Senior High School placement system fraught with corruption?

The Computerised School Se­lection and Placement System (CSSPS) was introduced in the year 2005 after two years of piloting to replace the manual system which was so hectic and difficult to manage.

The objective of this computerized system has been to fully automate school placement process in order to reduce human errors and to promote efficiency and fairness in the selec­tion and placement of students in the Senior High Schools (SHSs) in the country.



The CSSPS, uses the raw scores of candidates of the Basic Education Certificates Examination (BECE) as a determinant factor for the selection process. This is done automatically based on aggregate of the candidate including the choice of school and programme made by the candidate. For a candidate to qualify for place­ment, he or she has to satisfy the total raw score of not less than 200.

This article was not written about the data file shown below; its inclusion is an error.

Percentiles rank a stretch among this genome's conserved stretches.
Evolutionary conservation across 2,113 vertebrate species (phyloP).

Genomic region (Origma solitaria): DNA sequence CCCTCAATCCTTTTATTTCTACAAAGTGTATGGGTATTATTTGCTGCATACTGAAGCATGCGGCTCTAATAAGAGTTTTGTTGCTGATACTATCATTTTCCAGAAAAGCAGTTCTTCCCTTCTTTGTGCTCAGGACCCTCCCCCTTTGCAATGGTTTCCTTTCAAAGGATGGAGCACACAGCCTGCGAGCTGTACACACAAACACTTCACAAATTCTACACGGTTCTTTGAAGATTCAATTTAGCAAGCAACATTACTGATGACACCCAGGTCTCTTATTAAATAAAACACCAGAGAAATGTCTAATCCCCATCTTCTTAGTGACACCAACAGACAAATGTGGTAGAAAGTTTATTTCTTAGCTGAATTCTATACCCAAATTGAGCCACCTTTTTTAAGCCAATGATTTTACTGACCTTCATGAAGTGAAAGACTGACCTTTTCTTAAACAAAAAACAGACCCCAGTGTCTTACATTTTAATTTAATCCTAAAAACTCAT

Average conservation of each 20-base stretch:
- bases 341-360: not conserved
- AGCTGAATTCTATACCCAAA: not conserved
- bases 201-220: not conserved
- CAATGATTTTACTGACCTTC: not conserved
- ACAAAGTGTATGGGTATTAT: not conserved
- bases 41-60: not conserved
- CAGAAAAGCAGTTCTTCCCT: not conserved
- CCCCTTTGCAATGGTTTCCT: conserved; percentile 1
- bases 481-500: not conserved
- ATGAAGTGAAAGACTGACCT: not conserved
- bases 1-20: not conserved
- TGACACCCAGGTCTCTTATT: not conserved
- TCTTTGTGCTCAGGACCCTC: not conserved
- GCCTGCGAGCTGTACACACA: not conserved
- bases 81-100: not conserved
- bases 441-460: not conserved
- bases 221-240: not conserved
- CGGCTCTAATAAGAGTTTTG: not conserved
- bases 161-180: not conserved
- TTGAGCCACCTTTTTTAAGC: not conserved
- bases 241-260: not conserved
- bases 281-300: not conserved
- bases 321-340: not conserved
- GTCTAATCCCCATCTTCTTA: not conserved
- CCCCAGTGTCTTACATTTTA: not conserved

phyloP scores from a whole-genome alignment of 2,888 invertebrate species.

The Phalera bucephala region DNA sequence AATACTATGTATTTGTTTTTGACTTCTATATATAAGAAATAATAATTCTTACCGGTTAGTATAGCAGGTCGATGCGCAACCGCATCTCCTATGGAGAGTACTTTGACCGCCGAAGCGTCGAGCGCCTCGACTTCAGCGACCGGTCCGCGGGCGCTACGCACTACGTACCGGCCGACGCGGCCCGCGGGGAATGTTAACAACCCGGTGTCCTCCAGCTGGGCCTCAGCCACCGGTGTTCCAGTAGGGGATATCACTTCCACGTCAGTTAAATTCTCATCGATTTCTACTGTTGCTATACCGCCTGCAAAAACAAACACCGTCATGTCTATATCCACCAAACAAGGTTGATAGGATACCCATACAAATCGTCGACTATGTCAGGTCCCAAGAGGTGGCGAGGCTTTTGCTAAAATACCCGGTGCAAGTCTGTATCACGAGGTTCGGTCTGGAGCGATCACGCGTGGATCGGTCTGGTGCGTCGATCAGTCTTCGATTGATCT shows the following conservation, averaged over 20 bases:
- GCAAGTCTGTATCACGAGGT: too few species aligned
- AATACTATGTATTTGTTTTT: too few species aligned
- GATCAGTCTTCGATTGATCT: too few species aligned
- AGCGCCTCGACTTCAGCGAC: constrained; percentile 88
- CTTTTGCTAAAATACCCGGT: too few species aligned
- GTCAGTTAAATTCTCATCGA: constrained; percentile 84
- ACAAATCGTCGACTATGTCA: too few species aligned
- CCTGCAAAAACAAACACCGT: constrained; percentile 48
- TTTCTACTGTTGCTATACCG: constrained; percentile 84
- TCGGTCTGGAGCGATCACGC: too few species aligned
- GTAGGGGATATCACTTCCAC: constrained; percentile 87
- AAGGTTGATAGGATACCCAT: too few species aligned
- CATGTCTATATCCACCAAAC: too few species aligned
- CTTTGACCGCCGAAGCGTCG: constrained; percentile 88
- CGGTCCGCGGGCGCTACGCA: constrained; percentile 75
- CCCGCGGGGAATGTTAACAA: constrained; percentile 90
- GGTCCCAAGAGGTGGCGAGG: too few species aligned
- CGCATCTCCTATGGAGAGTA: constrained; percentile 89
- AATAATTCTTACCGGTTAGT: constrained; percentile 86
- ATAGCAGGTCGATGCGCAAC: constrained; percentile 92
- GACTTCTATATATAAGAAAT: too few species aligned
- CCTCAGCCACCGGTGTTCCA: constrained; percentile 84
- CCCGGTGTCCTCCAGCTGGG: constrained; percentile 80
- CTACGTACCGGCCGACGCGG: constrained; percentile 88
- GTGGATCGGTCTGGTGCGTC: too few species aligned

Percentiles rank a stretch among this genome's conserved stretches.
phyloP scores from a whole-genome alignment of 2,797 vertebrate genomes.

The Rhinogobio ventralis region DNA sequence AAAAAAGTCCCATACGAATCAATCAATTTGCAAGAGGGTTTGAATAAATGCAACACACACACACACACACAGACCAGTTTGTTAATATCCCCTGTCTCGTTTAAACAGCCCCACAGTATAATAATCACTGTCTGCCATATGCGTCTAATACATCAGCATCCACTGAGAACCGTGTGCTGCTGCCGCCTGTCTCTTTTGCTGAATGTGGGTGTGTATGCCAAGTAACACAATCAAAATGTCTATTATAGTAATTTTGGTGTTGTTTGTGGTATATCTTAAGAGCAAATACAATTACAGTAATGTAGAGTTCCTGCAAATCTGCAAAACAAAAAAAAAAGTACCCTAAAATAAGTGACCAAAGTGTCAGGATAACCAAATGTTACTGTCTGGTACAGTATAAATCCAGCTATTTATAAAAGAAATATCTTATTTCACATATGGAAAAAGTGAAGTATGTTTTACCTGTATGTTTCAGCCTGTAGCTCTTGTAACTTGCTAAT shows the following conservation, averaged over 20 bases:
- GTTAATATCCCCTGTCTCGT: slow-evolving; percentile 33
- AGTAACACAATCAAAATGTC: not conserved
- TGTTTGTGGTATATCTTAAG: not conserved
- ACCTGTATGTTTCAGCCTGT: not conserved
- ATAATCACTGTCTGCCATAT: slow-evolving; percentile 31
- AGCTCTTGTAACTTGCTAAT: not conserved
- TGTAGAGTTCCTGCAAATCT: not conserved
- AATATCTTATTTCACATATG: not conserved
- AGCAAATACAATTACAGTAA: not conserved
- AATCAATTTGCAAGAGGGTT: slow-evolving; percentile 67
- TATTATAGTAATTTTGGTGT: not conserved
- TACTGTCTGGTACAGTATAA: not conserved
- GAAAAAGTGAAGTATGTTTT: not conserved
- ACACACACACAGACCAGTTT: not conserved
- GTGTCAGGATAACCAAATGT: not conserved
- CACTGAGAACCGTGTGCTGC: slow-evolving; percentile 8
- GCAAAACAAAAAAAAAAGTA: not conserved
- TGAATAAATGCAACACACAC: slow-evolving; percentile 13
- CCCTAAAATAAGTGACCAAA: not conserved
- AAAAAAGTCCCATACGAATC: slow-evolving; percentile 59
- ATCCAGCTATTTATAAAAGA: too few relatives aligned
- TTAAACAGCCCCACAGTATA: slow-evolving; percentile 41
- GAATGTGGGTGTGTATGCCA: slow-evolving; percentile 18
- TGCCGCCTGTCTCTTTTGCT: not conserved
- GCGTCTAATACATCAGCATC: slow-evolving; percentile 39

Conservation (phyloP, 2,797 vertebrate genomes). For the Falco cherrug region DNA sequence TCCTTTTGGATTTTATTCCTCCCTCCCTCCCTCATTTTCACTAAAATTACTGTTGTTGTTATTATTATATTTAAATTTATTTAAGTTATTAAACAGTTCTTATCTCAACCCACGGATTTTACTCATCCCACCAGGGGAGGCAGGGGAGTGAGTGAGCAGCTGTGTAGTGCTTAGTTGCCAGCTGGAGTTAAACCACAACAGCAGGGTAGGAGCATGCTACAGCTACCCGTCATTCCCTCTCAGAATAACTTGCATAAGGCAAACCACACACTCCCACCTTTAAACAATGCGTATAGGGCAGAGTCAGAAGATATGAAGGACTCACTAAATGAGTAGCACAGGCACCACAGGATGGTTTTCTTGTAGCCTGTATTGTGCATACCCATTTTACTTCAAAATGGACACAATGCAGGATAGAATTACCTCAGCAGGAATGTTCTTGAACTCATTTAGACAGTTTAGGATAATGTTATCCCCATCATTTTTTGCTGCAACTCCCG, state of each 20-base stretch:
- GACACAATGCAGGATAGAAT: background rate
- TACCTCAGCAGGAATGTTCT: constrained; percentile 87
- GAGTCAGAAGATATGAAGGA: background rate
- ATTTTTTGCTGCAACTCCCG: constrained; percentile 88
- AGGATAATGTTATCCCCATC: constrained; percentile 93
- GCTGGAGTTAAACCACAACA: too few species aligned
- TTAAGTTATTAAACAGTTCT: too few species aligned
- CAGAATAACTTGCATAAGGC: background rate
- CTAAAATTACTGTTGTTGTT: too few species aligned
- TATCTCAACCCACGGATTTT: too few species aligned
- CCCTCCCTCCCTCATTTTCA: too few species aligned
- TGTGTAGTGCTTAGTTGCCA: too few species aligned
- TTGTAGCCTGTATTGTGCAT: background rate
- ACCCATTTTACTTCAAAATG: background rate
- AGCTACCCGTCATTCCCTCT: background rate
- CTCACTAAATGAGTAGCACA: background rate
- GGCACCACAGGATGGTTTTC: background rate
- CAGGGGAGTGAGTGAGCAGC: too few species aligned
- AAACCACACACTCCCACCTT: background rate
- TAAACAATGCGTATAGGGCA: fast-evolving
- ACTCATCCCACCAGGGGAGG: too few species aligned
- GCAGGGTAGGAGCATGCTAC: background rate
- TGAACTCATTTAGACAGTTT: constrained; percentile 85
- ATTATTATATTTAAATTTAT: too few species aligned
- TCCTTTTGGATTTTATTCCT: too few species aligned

Placement is done on the basis of the vacancies declared by the schools and once these vacancies have been filled by the CSSPS in a particular school, it is unable to do any further placement. If a candidate’s aggre­gate falls within the merit of the pro­gramme chosen for the first choice, the CSSPS, then checks the student’s preferred residential status for space and places him or her accordingly. If the desired residential status is full, the system moves him or her to the second choice.


It is significant to note that work experience and student placement programmes are designed to provide the student with an opportunity to help develop positive insight, expe­rience and skills that may assist him or her with future employment or to make informed decisions regarding his or her performed career choice.

Prior to the introduction of the CSSPS, placement of graduates in SHS, was done manually. Heads of SHS, would have to gather at regional conferences to go through records of individual candidates as presented by the West African Examination Council (WAEC) and their basic schools and hand-pick students’ performance cards and communicate feedback to parents and guardians, usually through school notice boards.